Featured, Local News

Cannabis vote fails in Woodstock village

By Katy Savage

Cannabis retailers won’t be allowed in Woodstock village since it failed 80-53,during the annual village meeting on March 24.

There were 13 blank votes.

“We’re going to definitely respect the voters,” said Victoria Littlefield, who chairs the Woodstock Cannabis Review Committee.

While cannabis won’t be sold in the Village, which encompasses most of Woodstock’s shops, it may be sold in other parts of the town. The town approved the same article, 448-387 on Town Meeting Day, with 32 blank votes on March 1.

Littlefield said she’s been approached by three interested retailers so far. One was interested in establishing a retail space in the Pizza Chef plaza on Woodstock Road. Another was interested in the Bridgewater Mill Mall, which partly lies in West Woodstock.

“There’s a lot more interest than I was probably thinking,” Littlefield said. “I think we’re going to be busy.”

Littlefield said the next step will be for the town to form a local cannabis control board, which will establish a local permitting process that will run in tandem to the state process, pending approval from the Select Board.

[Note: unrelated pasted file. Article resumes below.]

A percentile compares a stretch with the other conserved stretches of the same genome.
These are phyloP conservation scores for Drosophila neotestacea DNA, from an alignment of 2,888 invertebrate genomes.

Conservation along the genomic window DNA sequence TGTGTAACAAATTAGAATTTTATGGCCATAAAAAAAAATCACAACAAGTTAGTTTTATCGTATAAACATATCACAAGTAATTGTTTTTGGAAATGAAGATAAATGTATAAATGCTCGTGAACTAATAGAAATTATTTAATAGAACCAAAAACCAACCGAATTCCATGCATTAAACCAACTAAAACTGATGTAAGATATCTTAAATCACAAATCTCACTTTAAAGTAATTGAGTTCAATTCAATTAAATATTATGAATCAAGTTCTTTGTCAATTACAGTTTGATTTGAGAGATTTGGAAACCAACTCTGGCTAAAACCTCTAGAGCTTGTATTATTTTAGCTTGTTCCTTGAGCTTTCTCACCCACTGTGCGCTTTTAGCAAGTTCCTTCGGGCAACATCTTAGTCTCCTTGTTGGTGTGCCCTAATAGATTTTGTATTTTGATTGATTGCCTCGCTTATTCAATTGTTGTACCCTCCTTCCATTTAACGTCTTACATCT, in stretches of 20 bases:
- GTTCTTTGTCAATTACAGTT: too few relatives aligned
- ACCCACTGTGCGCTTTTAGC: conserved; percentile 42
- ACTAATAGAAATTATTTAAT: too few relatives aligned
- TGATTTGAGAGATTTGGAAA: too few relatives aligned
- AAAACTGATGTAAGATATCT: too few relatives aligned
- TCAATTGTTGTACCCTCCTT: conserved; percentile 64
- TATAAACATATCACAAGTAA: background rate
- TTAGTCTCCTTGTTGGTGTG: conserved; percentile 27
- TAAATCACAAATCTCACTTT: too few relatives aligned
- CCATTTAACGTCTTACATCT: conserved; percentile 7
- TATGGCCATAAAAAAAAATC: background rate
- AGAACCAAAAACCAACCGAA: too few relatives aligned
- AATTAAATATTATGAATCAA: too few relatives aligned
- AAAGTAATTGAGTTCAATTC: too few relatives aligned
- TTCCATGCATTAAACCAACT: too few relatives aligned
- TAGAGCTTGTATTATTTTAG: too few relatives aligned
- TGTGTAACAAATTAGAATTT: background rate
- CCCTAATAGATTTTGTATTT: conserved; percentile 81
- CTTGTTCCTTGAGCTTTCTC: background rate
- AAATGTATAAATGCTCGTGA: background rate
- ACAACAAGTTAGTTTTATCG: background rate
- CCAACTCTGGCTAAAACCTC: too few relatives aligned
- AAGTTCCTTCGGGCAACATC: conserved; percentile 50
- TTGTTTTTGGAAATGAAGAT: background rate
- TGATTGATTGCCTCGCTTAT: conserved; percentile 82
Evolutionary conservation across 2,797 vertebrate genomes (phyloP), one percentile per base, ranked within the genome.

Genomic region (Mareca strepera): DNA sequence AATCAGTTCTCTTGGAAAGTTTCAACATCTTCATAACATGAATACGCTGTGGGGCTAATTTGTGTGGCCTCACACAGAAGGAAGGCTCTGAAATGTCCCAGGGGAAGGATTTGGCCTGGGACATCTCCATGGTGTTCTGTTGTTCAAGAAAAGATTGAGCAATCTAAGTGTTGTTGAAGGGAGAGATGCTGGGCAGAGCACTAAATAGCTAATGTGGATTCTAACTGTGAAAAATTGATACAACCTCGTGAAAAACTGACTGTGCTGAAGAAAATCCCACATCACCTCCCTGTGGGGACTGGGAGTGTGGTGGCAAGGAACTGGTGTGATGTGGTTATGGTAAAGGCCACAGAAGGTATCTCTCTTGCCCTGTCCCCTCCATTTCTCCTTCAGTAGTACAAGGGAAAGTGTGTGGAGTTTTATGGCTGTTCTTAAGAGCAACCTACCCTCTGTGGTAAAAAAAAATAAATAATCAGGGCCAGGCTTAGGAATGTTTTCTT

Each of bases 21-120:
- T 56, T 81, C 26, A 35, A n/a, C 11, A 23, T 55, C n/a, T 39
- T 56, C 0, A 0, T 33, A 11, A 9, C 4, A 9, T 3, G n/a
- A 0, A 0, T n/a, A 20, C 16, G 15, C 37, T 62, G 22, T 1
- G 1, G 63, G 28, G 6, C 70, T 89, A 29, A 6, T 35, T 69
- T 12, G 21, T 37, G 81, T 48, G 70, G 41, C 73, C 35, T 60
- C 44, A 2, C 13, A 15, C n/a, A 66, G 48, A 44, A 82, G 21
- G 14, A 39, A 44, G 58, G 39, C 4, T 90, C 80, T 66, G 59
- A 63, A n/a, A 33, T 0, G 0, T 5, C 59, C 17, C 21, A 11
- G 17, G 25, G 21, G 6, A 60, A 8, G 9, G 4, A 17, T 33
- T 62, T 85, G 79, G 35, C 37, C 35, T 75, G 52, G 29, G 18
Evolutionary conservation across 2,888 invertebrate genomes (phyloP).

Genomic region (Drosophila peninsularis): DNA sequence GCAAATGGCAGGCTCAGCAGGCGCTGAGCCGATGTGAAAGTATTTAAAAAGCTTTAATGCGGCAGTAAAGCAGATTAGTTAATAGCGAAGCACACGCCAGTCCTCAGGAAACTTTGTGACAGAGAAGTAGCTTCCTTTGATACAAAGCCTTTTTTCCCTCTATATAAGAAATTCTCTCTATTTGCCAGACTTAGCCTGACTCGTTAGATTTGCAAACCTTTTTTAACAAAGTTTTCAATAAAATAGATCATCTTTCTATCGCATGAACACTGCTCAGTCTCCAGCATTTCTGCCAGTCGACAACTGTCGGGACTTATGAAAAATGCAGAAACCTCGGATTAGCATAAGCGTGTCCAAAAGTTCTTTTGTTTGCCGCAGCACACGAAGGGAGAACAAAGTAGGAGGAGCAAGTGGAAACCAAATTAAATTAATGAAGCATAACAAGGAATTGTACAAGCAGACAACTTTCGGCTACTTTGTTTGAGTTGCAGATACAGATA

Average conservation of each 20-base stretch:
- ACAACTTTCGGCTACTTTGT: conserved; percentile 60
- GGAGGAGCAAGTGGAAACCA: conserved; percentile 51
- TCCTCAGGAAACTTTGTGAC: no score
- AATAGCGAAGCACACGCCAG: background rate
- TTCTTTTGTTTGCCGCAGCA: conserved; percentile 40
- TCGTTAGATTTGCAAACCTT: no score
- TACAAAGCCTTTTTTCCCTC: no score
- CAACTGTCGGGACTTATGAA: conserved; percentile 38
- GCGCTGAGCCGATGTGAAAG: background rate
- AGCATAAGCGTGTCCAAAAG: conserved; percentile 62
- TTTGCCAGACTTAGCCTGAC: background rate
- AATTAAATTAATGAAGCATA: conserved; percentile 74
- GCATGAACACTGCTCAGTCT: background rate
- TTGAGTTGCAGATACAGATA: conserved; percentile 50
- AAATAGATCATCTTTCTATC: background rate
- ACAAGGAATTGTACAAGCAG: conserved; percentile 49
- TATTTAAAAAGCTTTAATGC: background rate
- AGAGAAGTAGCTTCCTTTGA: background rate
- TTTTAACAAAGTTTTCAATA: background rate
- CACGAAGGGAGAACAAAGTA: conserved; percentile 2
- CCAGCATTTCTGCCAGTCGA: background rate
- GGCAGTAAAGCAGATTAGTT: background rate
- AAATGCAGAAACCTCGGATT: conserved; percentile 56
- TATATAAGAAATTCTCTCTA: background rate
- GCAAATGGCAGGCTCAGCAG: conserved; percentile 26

Cannabis has been legal in Vermont since 2018. Act 164 in 2020 allowed cannabis retail shops, but says cities and towns must vote by Australian ballot to opt in to allow retail cannabis operations. Towns can also opt to establish a local cannabis control board. If they don’t, cannabis retailers would defer to the state board for rules and regulations.

Locally, Pittsford (323-313), Poultney (298-258), Proctor (125-102), and Putney (384-263) approved cannabis retailers on Town Meeting Day. The measure was rejected in Castleton (351-301) and Mount Holly (250-147).

It’s unclear how much local control towns will have as policies are still being drafted by the state legislature. Under current regulations, retail stores can’t be located within 500 feet of a school. Towns cannot establish zoning specifically for cannabis dispensaries or create special rules that apply only for cannabis retailers. Locally, municipalities are only allowed to charge $100 for a licensing fee. Littlefield said there are some concerns that it may cost the town more than $100 to process applications.

Littlefield was waiting for further direction from the Legislature. “It’s a difficult position for us to try to set up this thing,” she said.

The state will start approving applications from cannabis retailers starting Oct. 1. Medical dispensaries, however, can start selling retail marijuna in May. Locally, there’s one in Brandon.

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